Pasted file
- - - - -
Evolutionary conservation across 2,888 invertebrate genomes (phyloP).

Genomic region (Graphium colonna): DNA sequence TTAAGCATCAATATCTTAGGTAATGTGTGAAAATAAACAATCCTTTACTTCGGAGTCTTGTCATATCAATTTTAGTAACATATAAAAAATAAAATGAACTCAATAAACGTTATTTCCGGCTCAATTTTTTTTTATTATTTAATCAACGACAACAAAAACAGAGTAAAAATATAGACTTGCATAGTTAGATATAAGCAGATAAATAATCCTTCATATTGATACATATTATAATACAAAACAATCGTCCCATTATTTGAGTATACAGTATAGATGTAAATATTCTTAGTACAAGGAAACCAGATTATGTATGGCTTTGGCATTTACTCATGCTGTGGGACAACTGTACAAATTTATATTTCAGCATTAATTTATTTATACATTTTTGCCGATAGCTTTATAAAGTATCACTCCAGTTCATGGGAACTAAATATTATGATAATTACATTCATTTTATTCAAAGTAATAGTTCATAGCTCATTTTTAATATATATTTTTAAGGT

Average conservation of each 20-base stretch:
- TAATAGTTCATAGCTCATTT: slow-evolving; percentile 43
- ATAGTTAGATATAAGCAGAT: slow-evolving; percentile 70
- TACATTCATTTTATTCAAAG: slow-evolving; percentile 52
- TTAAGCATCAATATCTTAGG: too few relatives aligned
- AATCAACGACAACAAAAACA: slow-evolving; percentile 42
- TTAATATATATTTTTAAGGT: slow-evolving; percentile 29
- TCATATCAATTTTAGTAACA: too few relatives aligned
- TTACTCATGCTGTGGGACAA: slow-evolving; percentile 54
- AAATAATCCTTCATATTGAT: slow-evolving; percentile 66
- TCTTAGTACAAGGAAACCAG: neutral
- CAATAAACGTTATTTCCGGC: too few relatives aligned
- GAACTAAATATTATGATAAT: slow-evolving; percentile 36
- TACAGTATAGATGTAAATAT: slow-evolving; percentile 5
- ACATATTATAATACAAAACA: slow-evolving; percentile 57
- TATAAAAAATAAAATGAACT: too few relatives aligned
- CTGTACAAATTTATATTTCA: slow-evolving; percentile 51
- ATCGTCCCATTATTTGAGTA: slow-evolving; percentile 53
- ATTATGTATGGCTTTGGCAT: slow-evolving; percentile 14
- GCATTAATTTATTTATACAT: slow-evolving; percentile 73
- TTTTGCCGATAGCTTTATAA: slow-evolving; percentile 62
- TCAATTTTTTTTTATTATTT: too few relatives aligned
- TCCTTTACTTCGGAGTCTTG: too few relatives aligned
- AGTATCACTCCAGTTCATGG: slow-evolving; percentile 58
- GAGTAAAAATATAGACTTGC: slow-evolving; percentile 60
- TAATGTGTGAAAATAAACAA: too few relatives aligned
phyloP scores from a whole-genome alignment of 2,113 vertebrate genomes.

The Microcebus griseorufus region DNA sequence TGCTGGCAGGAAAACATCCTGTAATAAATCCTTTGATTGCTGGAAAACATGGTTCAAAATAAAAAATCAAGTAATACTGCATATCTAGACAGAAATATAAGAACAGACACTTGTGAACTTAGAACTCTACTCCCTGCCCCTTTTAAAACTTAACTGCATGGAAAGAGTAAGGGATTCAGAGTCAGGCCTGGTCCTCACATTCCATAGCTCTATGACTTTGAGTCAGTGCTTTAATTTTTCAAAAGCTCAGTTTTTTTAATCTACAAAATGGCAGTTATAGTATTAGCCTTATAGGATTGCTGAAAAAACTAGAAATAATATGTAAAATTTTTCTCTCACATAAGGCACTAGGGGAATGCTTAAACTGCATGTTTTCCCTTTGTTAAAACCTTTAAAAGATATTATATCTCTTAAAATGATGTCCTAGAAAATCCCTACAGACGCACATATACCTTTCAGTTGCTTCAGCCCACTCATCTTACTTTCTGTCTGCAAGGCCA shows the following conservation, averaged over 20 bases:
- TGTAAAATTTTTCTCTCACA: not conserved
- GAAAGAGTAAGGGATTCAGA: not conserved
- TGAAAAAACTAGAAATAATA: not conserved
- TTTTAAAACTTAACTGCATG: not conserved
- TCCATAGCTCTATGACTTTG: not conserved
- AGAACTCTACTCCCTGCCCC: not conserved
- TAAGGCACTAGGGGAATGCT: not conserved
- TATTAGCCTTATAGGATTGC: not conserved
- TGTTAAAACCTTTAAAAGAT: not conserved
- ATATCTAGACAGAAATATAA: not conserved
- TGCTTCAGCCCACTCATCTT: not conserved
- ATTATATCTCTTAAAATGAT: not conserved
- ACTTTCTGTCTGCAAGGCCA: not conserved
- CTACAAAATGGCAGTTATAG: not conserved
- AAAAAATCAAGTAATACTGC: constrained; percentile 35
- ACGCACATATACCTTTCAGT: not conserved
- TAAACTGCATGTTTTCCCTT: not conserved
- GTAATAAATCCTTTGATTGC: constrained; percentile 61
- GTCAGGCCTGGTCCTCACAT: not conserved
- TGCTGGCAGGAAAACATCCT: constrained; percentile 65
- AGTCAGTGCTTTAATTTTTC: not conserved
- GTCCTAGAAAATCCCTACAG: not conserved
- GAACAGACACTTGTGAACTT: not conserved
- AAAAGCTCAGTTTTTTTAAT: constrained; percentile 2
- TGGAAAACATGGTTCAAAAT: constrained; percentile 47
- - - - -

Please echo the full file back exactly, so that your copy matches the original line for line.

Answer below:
Evolutionary conservation across 2,888 invertebrate genomes (phyloP).

Genomic region (Graphium colonna): DNA sequence TTAAGCATCAATATCTTAGGTAATGTGTGAAAATAAACAATCCTTTACTTCGGAGTCTTGTCATATCAATTTTAGTAACATATAAAAAATAAAATGAACTCAATAAACGTTATTTCCGGCTCAATTTTTTTTTATTATTTAATCAACGACAACAAAAACAGAGTAAAAATATAGACTTGCATAGTTAGATATAAGCAGATAAATAATCCTTCATATTGATACATATTATAATACAAAACAATCGTCCCATTATTTGAGTATACAGTATAGATGTAAATATTCTTAGTACAAGGAAACCAGATTATGTATGGCTTTGGCATTTACTCATGCTGTGGGACAACTGTACAAATTTATATTTCAGCATTAATTTATTTATACATTTTTGCCGATAGCTTTATAAAGTATCACTCCAGTTCATGGGAACTAAATATTATGATAATTACATTCATTTTATTCAAAGTAATAGTTCATAGCTCATTTTTAATATATATTTTTAAGGT

Average conservation of each 20-base stretch:
- TAATAGTTCATAGCTCATTT: slow-evolving; percentile 43
- ATAGTTAGATATAAGCAGAT: slow-evolving; percentile 70
- TACATTCATTTTATTCAAAG: slow-evolving; percentile 52
- TTAAGCATCAATATCTTAGG: too few relatives aligned
- AATCAACGACAACAAAAACA: slow-evolving; percentile 42
- TTAATATATATTTTTAAGGT: slow-evolving; percentile 29
- TCATATCAATTTTAGTAACA: too few relatives aligned
- TTACTCATGCTGTGGGACAA: slow-evolving; percentile 54
- AAATAATCCTTCATATTGAT: slow-evolving; percentile 66
- TCTTAGTACAAGGAAACCAG: neutral
- CAATAAACGTTATTTCCGGC: too few relatives aligned
- GAACTAAATATTATGATAAT: slow-evolving; percentile 36
- TACAGTATAGATGTAAATAT: slow-evolving; percentile 5
- ACATATTATAATACAAAACA: slow-evolving; percentile 57
- TATAAAAAATAAAATGAACT: too few relatives aligned
- CTGTACAAATTTATATTTCA: slow-evolving; percentile 51
- ATCGTCCCATTATTTGAGTA: slow-evolving; percentile 53
- ATTATGTATGGCTTTGGCAT: slow-evolving; percentile 14
- GCATTAATTTATTTATACAT: slow-evolving; percentile 73
- TTTTGCCGATAGCTTTATAA: slow-evolving; percentile 62
- TCAATTTTTTTTTATTATTT: too few relatives aligned
- TCCTTTACTTCGGAGTCTTG: too few relatives aligned
- AGTATCACTCCAGTTCATGG: slow-evolving; percentile 58
- GAGTAAAAATATAGACTTGC: slow-evolving; percentile 60
- TAATGTGTGAAAATAAACAA: too few relatives aligned
phyloP scores from a whole-genome alignment of 2,113 vertebrate genomes.

The Microcebus griseorufus region DNA sequence TGCTGGCAGGAAAACATCCTGTAATAAATCCTTTGATTGCTGGAAAACATGGTTCAAAATAAAAAATCAAGTAATACTGCATATCTAGACAGAAATATAAGAACAGACACTTGTGAACTTAGAACTCTACTCCCTGCCCCTTTTAAAACTTAACTGCATGGAAAGAGTAAGGGATTCAGAGTCAGGCCTGGTCCTCACATTCCATAGCTCTATGACTTTGAGTCAGTGCTTTAATTTTTCAAAAGCTCAGTTTTTTTAATCTACAAAATGGCAGTTATAGTATTAGCCTTATAGGATTGCTGAAAAAACTAGAAATAATATGTAAAATTTTTCTCTCACATAAGGCACTAGGGGAATGCTTAAACTGCATGTTTTCCCTTTGTTAAAACCTTTAAAAGATATTATATCTCTTAAAATGATGTCCTAGAAAATCCCTACAGACGCACATATACCTTTCAGTTGCTTCAGCCCACTCATCTTACTTTCTGTCTGCAAGGCCA shows the following conservation, averaged over 20 bases:
- TGTAAAATTTTTCTCTCACA: not conserved
- GAAAGAGTAAGGGATTCAGA: not conserved
- TGAAAAAACTAGAAATAATA: not conserved
- TTTTAAAACTTAACTGCATG: not conserved
- TCCATAGCTCTATGACTTTG: not conserved
- AGAACTCTACTCCCTGCCCC: not conserved
- TAAGGCACTAGGGGAATGCT: not conserved
- TATTAGCCTTATAGGATTGC: not conserved
- TGTTAAAACCTTTAAAAGAT: not conserved
- ATATCTAGACAGAAATATAA: not conserved
- TGCTTCAGCCCACTCATCTT: not conserved
- ATTATATCTCTTAAAATGAT: not conserved
- ACTTTCTGTCTGCAAGGCCA: not conserved
- CTACAAAATGGCAGTTATAG: not conserved
- AAAAAATCAAGTAATACTGC: constrained; percentile 35
- ACGCACATATACCTTTCAGT: not conserved
- TAAACTGCATGTTTTCCCTT: not conserved
- GTAATAAATCCTTTGATTGC: constrained; percentile 61
- GTCAGGCCTGGTCCTCACAT: not conserved
- TGCTGGCAGGAAAACATCCT: constrained; percentile 65
- AGTCAGTGCTTTAATTTTTC: not conserved
- GTCCTAGAAAATCCCTACAG: not conserved
- GAACAGACACTTGTGAACTT: not conserved
- AAAAGCTCAGTTTTTTTAAT: constrained; percentile 2
- TGGAAAACATGGTTCAAAAT: constrained; percentile 47